You may be asking why this bold move makes sense for us. First, the Ask.fm platform offers a different and distinct Q&A strategy and value proposition than what Ask.com is pursuing around search and content, and, accordingly, will exist in parallel. Q&A on Ask.com is about finding information. Q&A on Ask.fm is about social expression – albeit social expression in a unique way. This is not based on what you choose to put into a status update; rather, it’s social expression shaped by the questions other people ask you. It’s social “pull” versus social “push,” and so flips the traditional “post” model on its head. Regardless, it’s undoubtedly 100% Q&A, which means it also represents a very exciting extension of Ask.com’s brand leadership into the social networking sphere; a place where the brand does not have a strong presence today.
But what today’s news doesn’t do is change anything when it comes to the current Ask.com goals and strategy under Kartik’s leadership. I actually expect much less crossover assistance and “synergy” with this acquisition than any of the companies we’ve acquired as part of the Inform Media Group strategy. Indeed, while Ask.fm extends the Ask.com brand, it clearly is not a part of the IMG mission—a strategy, I should note, we continue to believe in strongly and wholeheartedly with future Inform Media Group M&A just as likely as ever to continue.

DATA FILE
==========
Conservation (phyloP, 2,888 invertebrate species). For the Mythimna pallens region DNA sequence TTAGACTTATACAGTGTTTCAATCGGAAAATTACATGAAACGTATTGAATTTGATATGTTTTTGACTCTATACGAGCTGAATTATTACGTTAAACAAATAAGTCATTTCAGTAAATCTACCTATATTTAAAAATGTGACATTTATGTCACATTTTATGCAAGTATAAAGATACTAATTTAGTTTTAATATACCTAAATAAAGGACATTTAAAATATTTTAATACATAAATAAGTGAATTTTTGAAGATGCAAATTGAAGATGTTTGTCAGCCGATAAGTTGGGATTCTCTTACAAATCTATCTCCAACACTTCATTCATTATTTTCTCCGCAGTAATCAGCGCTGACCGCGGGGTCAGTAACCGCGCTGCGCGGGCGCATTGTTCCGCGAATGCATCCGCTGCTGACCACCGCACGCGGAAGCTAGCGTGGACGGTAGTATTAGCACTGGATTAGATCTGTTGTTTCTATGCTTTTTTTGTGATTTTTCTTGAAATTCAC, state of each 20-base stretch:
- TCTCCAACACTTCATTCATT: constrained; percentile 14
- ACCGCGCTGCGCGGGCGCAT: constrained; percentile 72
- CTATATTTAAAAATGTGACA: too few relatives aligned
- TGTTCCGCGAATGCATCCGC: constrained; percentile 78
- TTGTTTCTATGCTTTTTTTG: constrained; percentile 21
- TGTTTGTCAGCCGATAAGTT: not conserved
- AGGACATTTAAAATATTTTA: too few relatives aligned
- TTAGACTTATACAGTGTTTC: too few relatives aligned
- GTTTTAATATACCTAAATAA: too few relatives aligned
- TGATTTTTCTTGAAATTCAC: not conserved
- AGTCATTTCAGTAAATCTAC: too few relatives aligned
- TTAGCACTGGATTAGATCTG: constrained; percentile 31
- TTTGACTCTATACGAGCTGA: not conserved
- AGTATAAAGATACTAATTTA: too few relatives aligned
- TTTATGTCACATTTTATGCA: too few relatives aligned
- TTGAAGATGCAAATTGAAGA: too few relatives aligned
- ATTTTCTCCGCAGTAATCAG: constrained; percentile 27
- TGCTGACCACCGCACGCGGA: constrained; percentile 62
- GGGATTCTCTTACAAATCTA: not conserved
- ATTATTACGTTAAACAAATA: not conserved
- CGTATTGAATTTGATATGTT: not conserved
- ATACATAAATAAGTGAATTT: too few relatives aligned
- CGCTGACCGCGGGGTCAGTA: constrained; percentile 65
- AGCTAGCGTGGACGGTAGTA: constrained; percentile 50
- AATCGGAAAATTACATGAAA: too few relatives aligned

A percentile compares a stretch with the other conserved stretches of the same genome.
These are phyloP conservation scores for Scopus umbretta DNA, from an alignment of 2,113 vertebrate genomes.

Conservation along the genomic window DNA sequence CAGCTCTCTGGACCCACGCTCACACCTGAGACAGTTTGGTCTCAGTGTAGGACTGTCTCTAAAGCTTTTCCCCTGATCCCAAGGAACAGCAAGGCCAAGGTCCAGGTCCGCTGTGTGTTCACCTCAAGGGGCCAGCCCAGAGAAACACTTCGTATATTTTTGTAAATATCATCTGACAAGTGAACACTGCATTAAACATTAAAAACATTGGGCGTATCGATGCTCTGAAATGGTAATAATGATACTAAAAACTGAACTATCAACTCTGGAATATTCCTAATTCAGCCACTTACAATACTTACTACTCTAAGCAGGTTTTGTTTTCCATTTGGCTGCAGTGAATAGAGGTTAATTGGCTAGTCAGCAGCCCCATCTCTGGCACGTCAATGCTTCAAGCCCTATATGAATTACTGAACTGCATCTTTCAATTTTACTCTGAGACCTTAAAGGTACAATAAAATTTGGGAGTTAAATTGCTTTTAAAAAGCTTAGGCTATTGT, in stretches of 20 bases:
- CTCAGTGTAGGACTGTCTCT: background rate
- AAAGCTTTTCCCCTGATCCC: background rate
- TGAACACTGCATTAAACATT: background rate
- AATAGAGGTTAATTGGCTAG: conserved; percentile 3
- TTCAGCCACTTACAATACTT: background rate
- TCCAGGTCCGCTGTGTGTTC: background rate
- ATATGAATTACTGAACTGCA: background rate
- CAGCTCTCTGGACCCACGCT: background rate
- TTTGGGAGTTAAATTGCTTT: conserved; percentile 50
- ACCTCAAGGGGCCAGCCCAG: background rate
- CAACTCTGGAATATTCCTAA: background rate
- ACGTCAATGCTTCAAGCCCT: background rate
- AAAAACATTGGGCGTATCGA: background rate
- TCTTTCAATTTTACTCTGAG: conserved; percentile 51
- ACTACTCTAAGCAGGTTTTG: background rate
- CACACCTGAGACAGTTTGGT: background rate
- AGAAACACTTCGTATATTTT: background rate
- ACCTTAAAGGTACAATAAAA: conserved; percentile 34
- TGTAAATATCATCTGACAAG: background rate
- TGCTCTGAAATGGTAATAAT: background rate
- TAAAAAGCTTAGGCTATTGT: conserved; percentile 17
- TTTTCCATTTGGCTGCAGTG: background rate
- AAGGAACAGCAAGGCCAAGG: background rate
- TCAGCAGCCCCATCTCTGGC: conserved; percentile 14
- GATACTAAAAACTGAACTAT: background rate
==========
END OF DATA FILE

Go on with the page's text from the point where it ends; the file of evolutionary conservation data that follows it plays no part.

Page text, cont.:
So, starting today, Ask.fm will report to me. As we’re on the hunt for new Ask.fm leadership, our colleagues Nick McCann (on loan from CityGridMedia) and Corbin Howes (née Dictionary.com) are running the show from Latvia (yep, Latvia).
I want to extend a huge thank you to all the people who worked diligently and tirelessly to pull the Ask.fm deal over the finish line. I am confident we can transform Ask.fm into a materially safer, more fun and engaging experience, not only for the millions of users who love it today, but for millions more who have yet to discover it.
As always, I hope and expect you have questions, so feel free to ask me on ask.fm. I’m @ ask.fm/dougleeds or hit me up on email.